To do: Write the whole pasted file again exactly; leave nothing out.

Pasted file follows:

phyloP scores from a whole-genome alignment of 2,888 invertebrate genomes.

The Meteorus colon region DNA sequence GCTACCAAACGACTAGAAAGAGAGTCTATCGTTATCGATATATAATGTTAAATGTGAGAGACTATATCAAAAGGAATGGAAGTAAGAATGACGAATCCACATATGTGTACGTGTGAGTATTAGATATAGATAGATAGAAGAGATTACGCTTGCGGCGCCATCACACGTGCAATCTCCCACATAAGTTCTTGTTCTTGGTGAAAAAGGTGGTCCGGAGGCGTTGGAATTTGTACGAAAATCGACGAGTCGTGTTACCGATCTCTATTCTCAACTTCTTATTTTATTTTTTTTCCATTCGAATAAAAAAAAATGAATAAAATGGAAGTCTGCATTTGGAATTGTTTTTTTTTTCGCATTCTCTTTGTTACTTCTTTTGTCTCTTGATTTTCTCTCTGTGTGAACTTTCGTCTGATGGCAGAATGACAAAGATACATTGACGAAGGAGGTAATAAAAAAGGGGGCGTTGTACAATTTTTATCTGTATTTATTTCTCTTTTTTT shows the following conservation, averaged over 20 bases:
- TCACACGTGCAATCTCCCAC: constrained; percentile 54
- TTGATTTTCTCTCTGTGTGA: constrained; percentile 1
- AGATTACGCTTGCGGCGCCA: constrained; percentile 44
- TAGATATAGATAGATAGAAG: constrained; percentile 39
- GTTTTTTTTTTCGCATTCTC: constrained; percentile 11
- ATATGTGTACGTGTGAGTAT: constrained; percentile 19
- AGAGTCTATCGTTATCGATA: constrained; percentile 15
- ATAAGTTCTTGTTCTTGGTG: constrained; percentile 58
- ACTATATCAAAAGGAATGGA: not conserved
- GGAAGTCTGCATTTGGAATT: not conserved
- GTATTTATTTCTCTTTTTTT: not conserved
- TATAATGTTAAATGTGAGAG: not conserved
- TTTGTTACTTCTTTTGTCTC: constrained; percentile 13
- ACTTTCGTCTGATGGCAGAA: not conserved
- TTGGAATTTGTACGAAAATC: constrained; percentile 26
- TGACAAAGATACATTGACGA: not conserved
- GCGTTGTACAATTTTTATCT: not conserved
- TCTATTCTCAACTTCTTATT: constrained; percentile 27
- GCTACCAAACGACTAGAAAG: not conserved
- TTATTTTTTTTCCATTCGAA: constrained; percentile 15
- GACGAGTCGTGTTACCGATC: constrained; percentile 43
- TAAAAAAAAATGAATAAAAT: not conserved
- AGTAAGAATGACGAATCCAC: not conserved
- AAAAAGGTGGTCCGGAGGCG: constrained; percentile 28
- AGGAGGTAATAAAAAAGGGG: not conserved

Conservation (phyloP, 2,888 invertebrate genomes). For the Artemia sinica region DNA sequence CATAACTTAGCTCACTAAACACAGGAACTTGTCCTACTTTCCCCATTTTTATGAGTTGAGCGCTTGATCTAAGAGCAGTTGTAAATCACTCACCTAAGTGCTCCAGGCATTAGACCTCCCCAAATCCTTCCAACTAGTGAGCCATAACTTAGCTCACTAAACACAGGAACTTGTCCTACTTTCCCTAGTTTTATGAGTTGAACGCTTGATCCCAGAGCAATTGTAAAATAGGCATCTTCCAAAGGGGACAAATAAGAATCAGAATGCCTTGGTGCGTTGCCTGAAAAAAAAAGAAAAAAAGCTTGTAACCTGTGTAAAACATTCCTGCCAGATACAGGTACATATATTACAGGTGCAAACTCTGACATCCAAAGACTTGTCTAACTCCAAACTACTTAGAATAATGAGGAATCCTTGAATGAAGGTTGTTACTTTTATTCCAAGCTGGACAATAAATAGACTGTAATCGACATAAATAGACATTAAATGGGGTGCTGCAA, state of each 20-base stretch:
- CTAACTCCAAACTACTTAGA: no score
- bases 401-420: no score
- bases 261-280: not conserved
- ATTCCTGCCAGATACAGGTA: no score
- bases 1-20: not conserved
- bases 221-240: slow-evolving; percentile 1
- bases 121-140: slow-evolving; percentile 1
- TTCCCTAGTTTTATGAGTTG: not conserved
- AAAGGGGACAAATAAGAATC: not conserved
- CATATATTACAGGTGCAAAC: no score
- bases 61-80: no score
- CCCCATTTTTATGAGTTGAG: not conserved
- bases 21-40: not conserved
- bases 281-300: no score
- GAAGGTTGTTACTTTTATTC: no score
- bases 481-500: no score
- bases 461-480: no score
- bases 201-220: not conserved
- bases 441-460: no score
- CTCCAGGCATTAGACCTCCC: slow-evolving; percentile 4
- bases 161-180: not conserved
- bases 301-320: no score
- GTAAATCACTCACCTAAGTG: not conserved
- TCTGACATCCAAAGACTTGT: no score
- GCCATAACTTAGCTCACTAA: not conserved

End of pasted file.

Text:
phyloP scores from a whole-genome alignment of 2,888 invertebrate genomes.

The Meteorus colon region DNA sequence GCTACCAAACGACTAGAAAGAGAGTCTATCGTTATCGATATATAATGTTAAATGTGAGAGACTATATCAAAAGGAATGGAAGTAAGAATGACGAATCCACATATGTGTACGTGTGAGTATTAGATATAGATAGATAGAAGAGATTACGCTTGCGGCGCCATCACACGTGCAATCTCCCACATAAGTTCTTGTTCTTGGTGAAAAAGGTGGTCCGGAGGCGTTGGAATTTGTACGAAAATCGACGAGTCGTGTTACCGATCTCTATTCTCAACTTCTTATTTTATTTTTTTTCCATTCGAATAAAAAAAAATGAATAAAATGGAAGTCTGCATTTGGAATTGTTTTTTTTTTCGCATTCTCTTTGTTACTTCTTTTGTCTCTTGATTTTCTCTCTGTGTGAACTTTCGTCTGATGGCAGAATGACAAAGATACATTGACGAAGGAGGTAATAAAAAAGGGGGCGTTGTACAATTTTTATCTGTATTTATTTCTCTTTTTTT shows the following conservation, averaged over 20 bases:
- TCACACGTGCAATCTCCCAC: constrained; percentile 54
- TTGATTTTCTCTCTGTGTGA: constrained; percentile 1
- AGATTACGCTTGCGGCGCCA: constrained; percentile 44
- TAGATATAGATAGATAGAAG: constrained; percentile 39
- GTTTTTTTTTTCGCATTCTC: constrained; percentile 11
- ATATGTGTACGTGTGAGTAT: constrained; percentile 19
- AGAGTCTATCGTTATCGATA: constrained; percentile 15
- ATAAGTTCTTGTTCTTGGTG: constrained; percentile 58
- ACTATATCAAAAGGAATGGA: not conserved
- GGAAGTCTGCATTTGGAATT: not conserved
- GTATTTATTTCTCTTTTTTT: not conserved
- TATAATGTTAAATGTGAGAG: not conserved
- TTTGTTACTTCTTTTGTCTC: constrained; percentile 13
- ACTTTCGTCTGATGGCAGAA: not conserved
- TTGGAATTTGTACGAAAATC: constrained; percentile 26
- TGACAAAGATACATTGACGA: not conserved
- GCGTTGTACAATTTTTATCT: not conserved
- TCTATTCTCAACTTCTTATT: constrained; percentile 27
- GCTACCAAACGACTAGAAAG: not conserved
- TTATTTTTTTTCCATTCGAA: constrained; percentile 15
- GACGAGTCGTGTTACCGATC: constrained; percentile 43
- TAAAAAAAAATGAATAAAAT: not conserved
- AGTAAGAATGACGAATCCAC: not conserved
- AAAAAGGTGGTCCGGAGGCG: constrained; percentile 28
- AGGAGGTAATAAAAAAGGGG: not conserved

Conservation (phyloP, 2,888 invertebrate genomes). For the Artemia sinica region DNA sequence CATAACTTAGCTCACTAAACACAGGAACTTGTCCTACTTTCCCCATTTTTATGAGTTGAGCGCTTGATCTAAGAGCAGTTGTAAATCACTCACCTAAGTGCTCCAGGCATTAGACCTCCCCAAATCCTTCCAACTAGTGAGCCATAACTTAGCTCACTAAACACAGGAACTTGTCCTACTTTCCCTAGTTTTATGAGTTGAACGCTTGATCCCAGAGCAATTGTAAAATAGGCATCTTCCAAAGGGGACAAATAAGAATCAGAATGCCTTGGTGCGTTGCCTGAAAAAAAAAGAAAAAAAGCTTGTAACCTGTGTAAAACATTCCTGCCAGATACAGGTACATATATTACAGGTGCAAACTCTGACATCCAAAGACTTGTCTAACTCCAAACTACTTAGAATAATGAGGAATCCTTGAATGAAGGTTGTTACTTTTATTCCAAGCTGGACAATAAATAGACTGTAATCGACATAAATAGACATTAAATGGGGTGCTGCAA, state of each 20-base stretch:
- CTAACTCCAAACTACTTAGA: no score
- bases 401-420: no score
- bases 261-280: not conserved
- ATTCCTGCCAGATACAGGTA: no score
- bases 1-20: not conserved
- bases 221-240: slow-evolving; percentile 1
- bases 121-140: slow-evolving; percentile 1
- TTCCCTAGTTTTATGAGTTG: not conserved
- AAAGGGGACAAATAAGAATC: not conserved
- CATATATTACAGGTGCAAAC: no score
- bases 61-80: no score
- CCCCATTTTTATGAGTTGAG: not conserved
- bases 21-40: not conserved
- bases 281-300: no score
- GAAGGTTGTTACTTTTATTC: no score
- bases 481-500: no score
- bases 461-480: no score
- bases 201-220: not conserved
- bases 441-460: no score
- CTCCAGGCATTAGACCTCCC: slow-evolving; percentile 4
- bases 161-180: not conserved
- bases 301-320: no score
- GTAAATCACTCACCTAAGTG: not conserved
- TCTGACATCCAAAGACTTGT: no score
- GCCATAACTTAGCTCACTAA: not conserved